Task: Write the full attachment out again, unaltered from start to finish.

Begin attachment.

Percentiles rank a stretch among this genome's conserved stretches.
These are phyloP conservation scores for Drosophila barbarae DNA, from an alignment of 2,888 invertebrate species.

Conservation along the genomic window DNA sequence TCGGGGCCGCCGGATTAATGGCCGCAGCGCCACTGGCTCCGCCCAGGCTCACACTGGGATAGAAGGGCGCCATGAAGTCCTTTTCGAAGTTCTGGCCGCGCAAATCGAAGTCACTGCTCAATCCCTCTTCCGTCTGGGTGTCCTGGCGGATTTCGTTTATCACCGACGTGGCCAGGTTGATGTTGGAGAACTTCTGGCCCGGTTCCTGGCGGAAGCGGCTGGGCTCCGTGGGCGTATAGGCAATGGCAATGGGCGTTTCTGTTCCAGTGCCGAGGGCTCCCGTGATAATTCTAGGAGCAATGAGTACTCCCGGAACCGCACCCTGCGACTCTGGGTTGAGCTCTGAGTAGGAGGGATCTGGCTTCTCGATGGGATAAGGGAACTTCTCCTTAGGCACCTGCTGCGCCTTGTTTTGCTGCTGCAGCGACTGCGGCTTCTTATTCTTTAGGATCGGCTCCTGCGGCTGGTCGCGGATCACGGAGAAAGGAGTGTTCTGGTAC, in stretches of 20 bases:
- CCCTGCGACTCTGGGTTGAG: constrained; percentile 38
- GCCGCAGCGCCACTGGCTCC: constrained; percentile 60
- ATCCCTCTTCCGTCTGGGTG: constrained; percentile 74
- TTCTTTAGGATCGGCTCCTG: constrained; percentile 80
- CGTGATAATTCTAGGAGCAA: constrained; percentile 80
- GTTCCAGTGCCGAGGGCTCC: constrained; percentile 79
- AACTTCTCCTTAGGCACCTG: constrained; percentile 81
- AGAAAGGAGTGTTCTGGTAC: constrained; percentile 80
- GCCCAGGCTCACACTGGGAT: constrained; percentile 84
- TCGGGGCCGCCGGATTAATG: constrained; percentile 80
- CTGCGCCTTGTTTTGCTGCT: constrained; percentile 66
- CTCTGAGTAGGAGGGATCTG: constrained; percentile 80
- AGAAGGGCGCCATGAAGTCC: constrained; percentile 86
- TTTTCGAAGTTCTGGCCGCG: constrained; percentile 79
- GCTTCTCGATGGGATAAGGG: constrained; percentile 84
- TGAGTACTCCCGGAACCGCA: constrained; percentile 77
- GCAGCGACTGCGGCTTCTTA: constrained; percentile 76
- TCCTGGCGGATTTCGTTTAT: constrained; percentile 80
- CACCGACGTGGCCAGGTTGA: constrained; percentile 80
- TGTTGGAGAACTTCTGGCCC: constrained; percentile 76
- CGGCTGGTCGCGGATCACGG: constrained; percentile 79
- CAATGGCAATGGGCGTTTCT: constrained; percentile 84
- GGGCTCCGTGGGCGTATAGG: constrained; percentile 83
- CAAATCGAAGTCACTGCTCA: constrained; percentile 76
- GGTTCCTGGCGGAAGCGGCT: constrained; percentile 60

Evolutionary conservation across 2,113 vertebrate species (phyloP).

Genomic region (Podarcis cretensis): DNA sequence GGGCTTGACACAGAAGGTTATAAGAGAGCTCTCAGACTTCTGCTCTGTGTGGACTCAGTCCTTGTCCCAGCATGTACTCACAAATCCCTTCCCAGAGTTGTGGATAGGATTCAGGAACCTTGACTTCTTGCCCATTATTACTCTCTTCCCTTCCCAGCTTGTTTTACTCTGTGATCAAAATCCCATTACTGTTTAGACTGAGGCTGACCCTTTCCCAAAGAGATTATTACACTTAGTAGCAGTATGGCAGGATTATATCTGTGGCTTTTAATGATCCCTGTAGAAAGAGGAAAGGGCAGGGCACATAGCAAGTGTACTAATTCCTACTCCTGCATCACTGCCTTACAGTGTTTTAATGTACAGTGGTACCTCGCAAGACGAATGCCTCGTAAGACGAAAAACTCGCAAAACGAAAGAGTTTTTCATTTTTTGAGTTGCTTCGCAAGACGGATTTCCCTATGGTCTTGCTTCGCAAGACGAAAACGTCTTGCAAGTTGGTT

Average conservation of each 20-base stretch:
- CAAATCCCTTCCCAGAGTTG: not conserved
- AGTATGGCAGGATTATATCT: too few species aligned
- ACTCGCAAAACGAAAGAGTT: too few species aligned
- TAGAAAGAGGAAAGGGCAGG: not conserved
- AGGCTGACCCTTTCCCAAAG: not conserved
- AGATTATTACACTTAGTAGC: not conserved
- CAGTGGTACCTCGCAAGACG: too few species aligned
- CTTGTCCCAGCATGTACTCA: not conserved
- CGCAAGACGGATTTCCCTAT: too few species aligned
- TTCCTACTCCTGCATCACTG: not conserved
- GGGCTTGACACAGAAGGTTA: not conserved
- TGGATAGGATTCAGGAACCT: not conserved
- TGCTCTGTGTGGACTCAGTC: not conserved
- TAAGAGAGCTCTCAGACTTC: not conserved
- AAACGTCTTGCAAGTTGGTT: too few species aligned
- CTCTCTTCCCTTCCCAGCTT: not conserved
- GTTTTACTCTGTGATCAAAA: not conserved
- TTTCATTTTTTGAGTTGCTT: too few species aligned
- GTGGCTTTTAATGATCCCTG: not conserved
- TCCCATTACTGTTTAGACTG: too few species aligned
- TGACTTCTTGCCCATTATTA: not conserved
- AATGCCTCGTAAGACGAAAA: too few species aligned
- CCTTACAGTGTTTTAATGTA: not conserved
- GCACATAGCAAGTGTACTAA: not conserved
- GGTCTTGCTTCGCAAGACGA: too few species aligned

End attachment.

Percentiles rank a stretch among this genome's conserved stretches.
These are phyloP conservation scores for Drosophila barbarae DNA, from an alignment of 2,888 invertebrate species.

Conservation along the genomic window DNA sequence TCGGGGCCGCCGGATTAATGGCCGCAGCGCCACTGGCTCCGCCCAGGCTCACACTGGGATAGAAGGGCGCCATGAAGTCCTTTTCGAAGTTCTGGCCGCGCAAATCGAAGTCACTGCTCAATCCCTCTTCCGTCTGGGTGTCCTGGCGGATTTCGTTTATCACCGACGTGGCCAGGTTGATGTTGGAGAACTTCTGGCCCGGTTCCTGGCGGAAGCGGCTGGGCTCCGTGGGCGTATAGGCAATGGCAATGGGCGTTTCTGTTCCAGTGCCGAGGGCTCCCGTGATAATTCTAGGAGCAATGAGTACTCCCGGAACCGCACCCTGCGACTCTGGGTTGAGCTCTGAGTAGGAGGGATCTGGCTTCTCGATGGGATAAGGGAACTTCTCCTTAGGCACCTGCTGCGCCTTGTTTTGCTGCTGCAGCGACTGCGGCTTCTTATTCTTTAGGATCGGCTCCTGCGGCTGGTCGCGGATCACGGAGAAAGGAGTGTTCTGGTAC, in stretches of 20 bases:
- CCCTGCGACTCTGGGTTGAG: constrained; percentile 38
- GCCGCAGCGCCACTGGCTCC: constrained; percentile 60
- ATCCCTCTTCCGTCTGGGTG: constrained; percentile 74
- TTCTTTAGGATCGGCTCCTG: constrained; percentile 80
- CGTGATAATTCTAGGAGCAA: constrained; percentile 80
- GTTCCAGTGCCGAGGGCTCC: constrained; percentile 79
- AACTTCTCCTTAGGCACCTG: constrained; percentile 81
- AGAAAGGAGTGTTCTGGTAC: constrained; percentile 80
- GCCCAGGCTCACACTGGGAT: constrained; percentile 84
- TCGGGGCCGCCGGATTAATG: constrained; percentile 80
- CTGCGCCTTGTTTTGCTGCT: constrained; percentile 66
- CTCTGAGTAGGAGGGATCTG: constrained; percentile 80
- AGAAGGGCGCCATGAAGTCC: constrained; percentile 86
- TTTTCGAAGTTCTGGCCGCG: constrained; percentile 79
- GCTTCTCGATGGGATAAGGG: constrained; percentile 84
- TGAGTACTCCCGGAACCGCA: constrained; percentile 77
- GCAGCGACTGCGGCTTCTTA: constrained; percentile 76
- TCCTGGCGGATTTCGTTTAT: constrained; percentile 80
- CACCGACGTGGCCAGGTTGA: constrained; percentile 80
- TGTTGGAGAACTTCTGGCCC: constrained; percentile 76
- CGGCTGGTCGCGGATCACGG: constrained; percentile 79
- CAATGGCAATGGGCGTTTCT: constrained; percentile 84
- GGGCTCCGTGGGCGTATAGG: constrained; percentile 83
- CAAATCGAAGTCACTGCTCA: constrained; percentile 76
- GGTTCCTGGCGGAAGCGGCT: constrained; percentile 60

Evolutionary conservation across 2,113 vertebrate species (phyloP).

Genomic region (Podarcis cretensis): DNA sequence GGGCTTGACACAGAAGGTTATAAGAGAGCTCTCAGACTTCTGCTCTGTGTGGACTCAGTCCTTGTCCCAGCATGTACTCACAAATCCCTTCCCAGAGTTGTGGATAGGATTCAGGAACCTTGACTTCTTGCCCATTATTACTCTCTTCCCTTCCCAGCTTGTTTTACTCTGTGATCAAAATCCCATTACTGTTTAGACTGAGGCTGACCCTTTCCCAAAGAGATTATTACACTTAGTAGCAGTATGGCAGGATTATATCTGTGGCTTTTAATGATCCCTGTAGAAAGAGGAAAGGGCAGGGCACATAGCAAGTGTACTAATTCCTACTCCTGCATCACTGCCTTACAGTGTTTTAATGTACAGTGGTACCTCGCAAGACGAATGCCTCGTAAGACGAAAAACTCGCAAAACGAAAGAGTTTTTCATTTTTTGAGTTGCTTCGCAAGACGGATTTCCCTATGGTCTTGCTTCGCAAGACGAAAACGTCTTGCAAGTTGGTT

Average conservation of each 20-base stretch:
- CAAATCCCTTCCCAGAGTTG: not conserved
- AGTATGGCAGGATTATATCT: too few species aligned
- ACTCGCAAAACGAAAGAGTT: too few species aligned
- TAGAAAGAGGAAAGGGCAGG: not conserved
- AGGCTGACCCTTTCCCAAAG: not conserved
- AGATTATTACACTTAGTAGC: not conserved
- CAGTGGTACCTCGCAAGACG: too few species aligned
- CTTGTCCCAGCATGTACTCA: not conserved
- CGCAAGACGGATTTCCCTAT: too few species aligned
- TTCCTACTCCTGCATCACTG: not conserved
- GGGCTTGACACAGAAGGTTA: not conserved
- TGGATAGGATTCAGGAACCT: not conserved
- TGCTCTGTGTGGACTCAGTC: not conserved
- TAAGAGAGCTCTCAGACTTC: not conserved
- AAACGTCTTGCAAGTTGGTT: too few species aligned
- CTCTCTTCCCTTCCCAGCTT: not conserved
- GTTTTACTCTGTGATCAAAA: not conserved
- TTTCATTTTTTGAGTTGCTT: too few species aligned
- GTGGCTTTTAATGATCCCTG: not conserved
- TCCCATTACTGTTTAGACTG: too few species aligned
- TGACTTCTTGCCCATTATTA: not conserved
- AATGCCTCGTAAGACGAAAA: too few species aligned
- CCTTACAGTGTTTTAATGTA: not conserved
- GCACATAGCAAGTGTACTAA: not conserved
- GGTCTTGCTTCGCAAGACGA: too few species aligned